They wanted their children to grow up colorblind. But Vittrup’s first test of the kids revealed they weren’t colorblind at all. Asked how many white people are mean, these children commonly answered, “Almost none.” Asked how many blacks are mean, many answered, “Some,” or “A lot.” Even kids who attended diverse schools answered the questions this way.– Bronson and Merryman, Newsweek
Many white parents, (especially those aiming to promote equality), simply avoid discussing race. A 2007 study in the Journal of Marriage and Family found that 75 percent of white parents never, or almost never discuss race. While nonwhite families are about three times more likely to discuss race. The idea behind not discussing race is that if the child isn’t taught the differences, they will grow up believing that everyone is equal and the same and discussing race is a racial construct itself. Plus discussing race makes them uncomfortable. Really uncomfortable.
But, the “colorblind” ideology doesn’t work. Imagine you’re walking through a crowd. Even if you’re not making judgment or exhibiting prejudice, you’re probably at least recognizing people by their physical appearance– White guy. Asian woman. Black guy. White woman. Little kid… You can be the most accepting, inclusive person in the world and still differentiate between races. Kids are no different. Psychology Today even describes colorblindness as “a half-measure that in the end operates as a form of racism.”
I scoured the web for resources on talking to children about race. Although this was my favorite and I found it the most comprehensive and informative, the advice from a variety of resources seemed to be the same and it’s pretty simple.
It’s important to acknowledge our physical differences. Hyper-aware toddlers will likely ask questions related to race because toddlers ask questions about EVERYTHING. So, when it comes up, simply explain that some people have a skin color or appearance that is different than theirs. That’s generally enough of an explanation at such a young age, but it can also be a starting point for more conversations about race. This encourages children to notice and appreciate differences and the many ways we are all the same.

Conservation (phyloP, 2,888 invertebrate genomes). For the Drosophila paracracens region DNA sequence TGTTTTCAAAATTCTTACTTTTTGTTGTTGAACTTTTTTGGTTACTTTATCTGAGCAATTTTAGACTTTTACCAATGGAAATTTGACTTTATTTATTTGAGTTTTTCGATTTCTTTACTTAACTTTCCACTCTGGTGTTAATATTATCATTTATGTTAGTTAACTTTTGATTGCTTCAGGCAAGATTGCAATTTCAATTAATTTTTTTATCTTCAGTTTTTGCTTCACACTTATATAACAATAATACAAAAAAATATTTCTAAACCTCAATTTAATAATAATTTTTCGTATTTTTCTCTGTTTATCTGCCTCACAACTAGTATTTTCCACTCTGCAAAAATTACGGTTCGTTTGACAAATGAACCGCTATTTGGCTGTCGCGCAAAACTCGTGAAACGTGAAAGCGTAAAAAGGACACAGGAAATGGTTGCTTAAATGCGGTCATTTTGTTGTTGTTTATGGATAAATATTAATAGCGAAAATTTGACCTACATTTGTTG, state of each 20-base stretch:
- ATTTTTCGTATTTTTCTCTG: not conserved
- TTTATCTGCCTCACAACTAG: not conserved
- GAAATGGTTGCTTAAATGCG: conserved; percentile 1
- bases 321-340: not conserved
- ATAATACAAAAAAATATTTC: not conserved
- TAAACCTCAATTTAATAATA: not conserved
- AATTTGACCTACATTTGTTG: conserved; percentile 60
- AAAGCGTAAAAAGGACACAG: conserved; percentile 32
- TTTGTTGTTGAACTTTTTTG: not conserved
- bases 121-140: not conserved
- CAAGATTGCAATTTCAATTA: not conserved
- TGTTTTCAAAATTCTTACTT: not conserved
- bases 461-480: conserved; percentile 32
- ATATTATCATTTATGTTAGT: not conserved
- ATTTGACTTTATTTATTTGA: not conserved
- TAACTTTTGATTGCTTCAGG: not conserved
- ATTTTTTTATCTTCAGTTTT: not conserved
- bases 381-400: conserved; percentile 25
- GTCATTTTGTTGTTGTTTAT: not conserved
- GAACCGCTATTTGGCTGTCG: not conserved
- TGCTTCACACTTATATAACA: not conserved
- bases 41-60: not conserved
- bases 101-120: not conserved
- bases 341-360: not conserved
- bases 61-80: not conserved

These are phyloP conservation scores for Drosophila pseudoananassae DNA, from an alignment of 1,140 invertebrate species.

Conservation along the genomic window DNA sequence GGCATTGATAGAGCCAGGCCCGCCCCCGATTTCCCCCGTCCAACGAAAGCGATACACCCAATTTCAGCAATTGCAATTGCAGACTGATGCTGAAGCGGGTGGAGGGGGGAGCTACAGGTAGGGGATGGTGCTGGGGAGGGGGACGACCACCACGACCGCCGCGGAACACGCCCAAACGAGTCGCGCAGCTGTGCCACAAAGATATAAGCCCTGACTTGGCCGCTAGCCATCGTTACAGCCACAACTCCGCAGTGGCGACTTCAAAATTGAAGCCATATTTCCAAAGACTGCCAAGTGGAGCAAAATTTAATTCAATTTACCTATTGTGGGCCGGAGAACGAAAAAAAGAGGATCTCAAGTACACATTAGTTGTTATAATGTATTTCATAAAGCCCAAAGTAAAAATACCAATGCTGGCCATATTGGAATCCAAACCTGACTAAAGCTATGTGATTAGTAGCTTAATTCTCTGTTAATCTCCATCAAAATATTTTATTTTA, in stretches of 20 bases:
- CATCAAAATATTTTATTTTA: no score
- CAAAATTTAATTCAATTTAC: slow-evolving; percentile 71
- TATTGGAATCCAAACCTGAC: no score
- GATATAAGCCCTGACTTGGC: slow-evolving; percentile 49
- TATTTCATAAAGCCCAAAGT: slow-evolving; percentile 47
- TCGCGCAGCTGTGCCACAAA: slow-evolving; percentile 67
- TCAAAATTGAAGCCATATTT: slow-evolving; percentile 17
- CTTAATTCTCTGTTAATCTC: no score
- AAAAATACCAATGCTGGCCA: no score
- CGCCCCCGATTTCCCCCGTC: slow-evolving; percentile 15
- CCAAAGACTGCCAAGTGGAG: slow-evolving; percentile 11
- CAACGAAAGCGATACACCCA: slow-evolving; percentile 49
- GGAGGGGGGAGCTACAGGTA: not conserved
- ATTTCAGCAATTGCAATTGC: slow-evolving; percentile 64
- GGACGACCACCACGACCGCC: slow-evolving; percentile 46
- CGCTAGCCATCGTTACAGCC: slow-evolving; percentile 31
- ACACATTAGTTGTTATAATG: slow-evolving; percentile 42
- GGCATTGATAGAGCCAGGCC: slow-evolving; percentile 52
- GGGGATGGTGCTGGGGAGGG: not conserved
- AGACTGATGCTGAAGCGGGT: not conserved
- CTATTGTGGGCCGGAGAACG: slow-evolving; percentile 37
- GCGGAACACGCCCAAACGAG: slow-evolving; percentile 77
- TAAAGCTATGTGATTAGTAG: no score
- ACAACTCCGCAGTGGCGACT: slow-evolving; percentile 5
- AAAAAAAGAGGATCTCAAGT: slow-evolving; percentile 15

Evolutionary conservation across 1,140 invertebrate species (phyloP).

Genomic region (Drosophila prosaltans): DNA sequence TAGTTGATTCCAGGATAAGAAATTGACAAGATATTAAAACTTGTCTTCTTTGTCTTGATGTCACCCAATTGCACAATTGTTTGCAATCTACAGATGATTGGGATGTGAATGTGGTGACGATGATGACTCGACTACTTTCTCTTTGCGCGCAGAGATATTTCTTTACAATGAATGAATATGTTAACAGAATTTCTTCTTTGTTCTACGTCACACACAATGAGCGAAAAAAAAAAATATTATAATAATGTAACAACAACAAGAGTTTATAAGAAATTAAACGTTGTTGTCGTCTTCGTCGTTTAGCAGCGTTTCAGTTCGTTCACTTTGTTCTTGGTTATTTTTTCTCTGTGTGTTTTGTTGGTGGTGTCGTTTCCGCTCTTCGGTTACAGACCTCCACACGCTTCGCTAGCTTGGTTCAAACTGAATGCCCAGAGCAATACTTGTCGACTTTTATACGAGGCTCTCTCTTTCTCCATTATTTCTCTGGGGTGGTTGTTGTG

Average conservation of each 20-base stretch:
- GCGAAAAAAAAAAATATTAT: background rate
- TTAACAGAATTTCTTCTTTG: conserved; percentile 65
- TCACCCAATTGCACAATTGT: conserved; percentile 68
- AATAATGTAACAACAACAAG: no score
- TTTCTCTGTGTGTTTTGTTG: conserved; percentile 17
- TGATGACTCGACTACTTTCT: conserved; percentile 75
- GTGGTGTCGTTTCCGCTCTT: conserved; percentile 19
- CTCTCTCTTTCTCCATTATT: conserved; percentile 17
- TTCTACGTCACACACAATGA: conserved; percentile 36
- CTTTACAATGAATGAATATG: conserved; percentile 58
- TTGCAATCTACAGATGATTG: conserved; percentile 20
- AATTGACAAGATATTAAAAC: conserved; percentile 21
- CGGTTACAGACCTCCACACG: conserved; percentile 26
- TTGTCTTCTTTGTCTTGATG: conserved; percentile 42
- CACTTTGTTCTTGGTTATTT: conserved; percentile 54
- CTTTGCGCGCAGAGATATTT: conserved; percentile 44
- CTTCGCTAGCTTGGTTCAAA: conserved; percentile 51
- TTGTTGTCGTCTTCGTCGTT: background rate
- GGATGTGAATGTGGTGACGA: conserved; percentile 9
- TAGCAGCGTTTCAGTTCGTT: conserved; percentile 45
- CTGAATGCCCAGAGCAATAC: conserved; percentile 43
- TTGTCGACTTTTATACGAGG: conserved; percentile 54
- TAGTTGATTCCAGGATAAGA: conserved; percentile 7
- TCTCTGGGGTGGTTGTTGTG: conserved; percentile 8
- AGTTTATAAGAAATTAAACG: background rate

Talking about race may make you uncomfortable, but parenting is FULL of uncomfortable moments. So, it’s best to address this head-on to give your kid the best chance of… not screaming his head off every time he meets someone of another race.
I personally feel the biggest contributing factor to our current issue is exposure, so that is going to be my focus as I think explaining physical differences can only get so far with a 17-month-old. And YES, I feel like an incredibly unworldly, sheltered white girl to be having this issue. But you saw that pie chart! White people everywhere. So for me, this starts with venturing out of the suburbs more, making sure people of different races are represented in the books we read and the media we consume, things like that.
Babies are not actually racist, but it turns out they recognize race EARLY. So it’s important to consider how you’re going to address race and do it in the right way in order to raise an aware, inclusive, friendly child.